MANILA—Pilipinas Shell Foundation Inc (PSFI), the social arm of Shell companies in the country, celebrated its 40th anniversary on Friday, August 19.
Since 1982, the foundation has launched numerous activities and programs that have benefitted more than 12 million individuals.
“We started with just 2 programs, and at that time we only had seven staff members. Would you believe, we now have over 50 programs and about 200 team members all over the Philippines,” said Sebastian Quinones Jr., executive director of Pilipinas Shell Foundation Inc.
According to Quinones, most of PSFI’s projects, “which serve underprivileged communities,” are in line with the United Nations Sustainable Development Goals for 2030.
“We definitely want to be able to fulfill the 6 SDGs we have. We would like to prioritize it moving forward,” he stressed.
Among the hallmark programs of PSFI is their fight against malaria.
In the last year alone, PSFI said their programs combatting deadly diseases have helped decreased its prevalence by as much as 31 percent with 62 out 72 provinces now malaria-free.
Other milestones PSFI pulled in the previous year are creating some 510 jobs, reforesting over 90.7 hectares of land, providing 32 solar-powered street lights, training 200 teachers, and supporting more than 25,000 individuals with sustainable farming technologies.
But apart from the interlinked global goals the UN outlined, such as clean energy, climate action, decent work and economic growth, food security, quality education and good health and well-being, Quinones noted that PSFI will be focusing in the following years on the eradication of malnutrition, which is a prevalent issue in the country.
“We are emphasizing a lot on nutrition, the first 1000 days of a child. Unless we are able to stop the stunting of these children, we won’t have a future for the next generation,” he stressed.
“Education won’t happen if children are stunted. So that is something we will emphasize as we go forward in the next 40 years.”
Cesar Buenaventura, founding chairman of Pilipinas Shell Foundation Inc, agreed that malnutrition is “one of the biggest problems” of the nation.
Buenaventura emphasized that before the next generations can build a better future, they need to receive proper nourishment.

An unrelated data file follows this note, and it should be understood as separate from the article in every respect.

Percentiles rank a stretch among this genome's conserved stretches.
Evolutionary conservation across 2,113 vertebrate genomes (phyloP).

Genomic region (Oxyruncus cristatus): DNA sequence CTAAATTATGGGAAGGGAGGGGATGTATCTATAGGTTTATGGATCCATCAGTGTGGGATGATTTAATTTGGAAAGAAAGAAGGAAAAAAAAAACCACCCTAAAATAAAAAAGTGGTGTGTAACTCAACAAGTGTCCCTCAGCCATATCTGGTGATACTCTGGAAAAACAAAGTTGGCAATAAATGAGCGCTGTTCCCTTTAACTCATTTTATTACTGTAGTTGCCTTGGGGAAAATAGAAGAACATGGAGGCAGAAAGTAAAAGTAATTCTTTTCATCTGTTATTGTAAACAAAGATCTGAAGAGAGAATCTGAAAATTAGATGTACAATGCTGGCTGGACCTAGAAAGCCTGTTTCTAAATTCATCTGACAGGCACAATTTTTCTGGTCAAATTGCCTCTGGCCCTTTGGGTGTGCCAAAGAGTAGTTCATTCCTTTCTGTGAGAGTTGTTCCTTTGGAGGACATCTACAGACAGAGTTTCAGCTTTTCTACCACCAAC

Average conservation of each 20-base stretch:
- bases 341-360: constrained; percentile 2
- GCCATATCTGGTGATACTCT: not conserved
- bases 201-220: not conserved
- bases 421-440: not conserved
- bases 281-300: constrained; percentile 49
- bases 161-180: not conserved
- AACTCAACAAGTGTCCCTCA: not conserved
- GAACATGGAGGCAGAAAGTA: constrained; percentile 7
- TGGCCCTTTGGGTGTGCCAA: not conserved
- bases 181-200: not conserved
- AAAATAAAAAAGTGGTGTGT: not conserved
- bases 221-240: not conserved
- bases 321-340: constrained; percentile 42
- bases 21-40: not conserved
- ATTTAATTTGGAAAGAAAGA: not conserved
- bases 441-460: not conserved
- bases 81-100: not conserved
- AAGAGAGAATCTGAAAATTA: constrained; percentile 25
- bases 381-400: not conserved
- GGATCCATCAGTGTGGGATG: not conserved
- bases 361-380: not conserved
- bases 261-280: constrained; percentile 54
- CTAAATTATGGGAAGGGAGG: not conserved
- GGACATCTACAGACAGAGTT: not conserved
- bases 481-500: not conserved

“The Philippines is a growing economy and population. We need to be able to train people to be able can compete in the world market,” he shared.
“But the young who will be stunted, they do not grow properly,” he added.
Buenaventura, meanwhile, admitted that it cannot achieve its goals without the support of other stakeholders as well as the public.
“The efforts we have is a very good example of private-public partnership that is a model for other countries to aspire for,” he shared.
“We are 40 years young, we have to be around in the next 40 years.”
Among the organizations that PSFI partnered with in serving the Filipino public are ABS-CBN Corporation and ABS-CBN Foundation.
On Friday, the PSFI awarded ABS-CBN with a plaque of recognition for helping them work on projects that improve and uplift the lives of Filipino families.
The special recognition was received by ABS-CBN Integrated News head Ging Reyes.
“As a partner in nation building, we intend to continue. Our strategy is empowering progress and at the heart is sustainability,” said Lorelie Quiambao-Osial, country chair of Shell companies in the Philippines.
Quiambao-Osial also explained that the unprecedented fallout from the COVID-19 pandemic in the last two years has taught them to adapt their projects to the rapidly changing needs of Filipinos.
“We are also looking to pivot some of the projects or new projects to make sure we meet the needs of society now and the needs of society moving forward,” she said.
The country chair, however, stressed, that achieving sustainable goals will only be possible through inclusivity.
“The future can only be sustainable if it is equitable,” she stressed.
“We need diverse thoughts to solve problems but diversity will not be unleashed if you don’t create an inclusive space where everyone is valued and respected and where everyone has equal opportunity,” she added.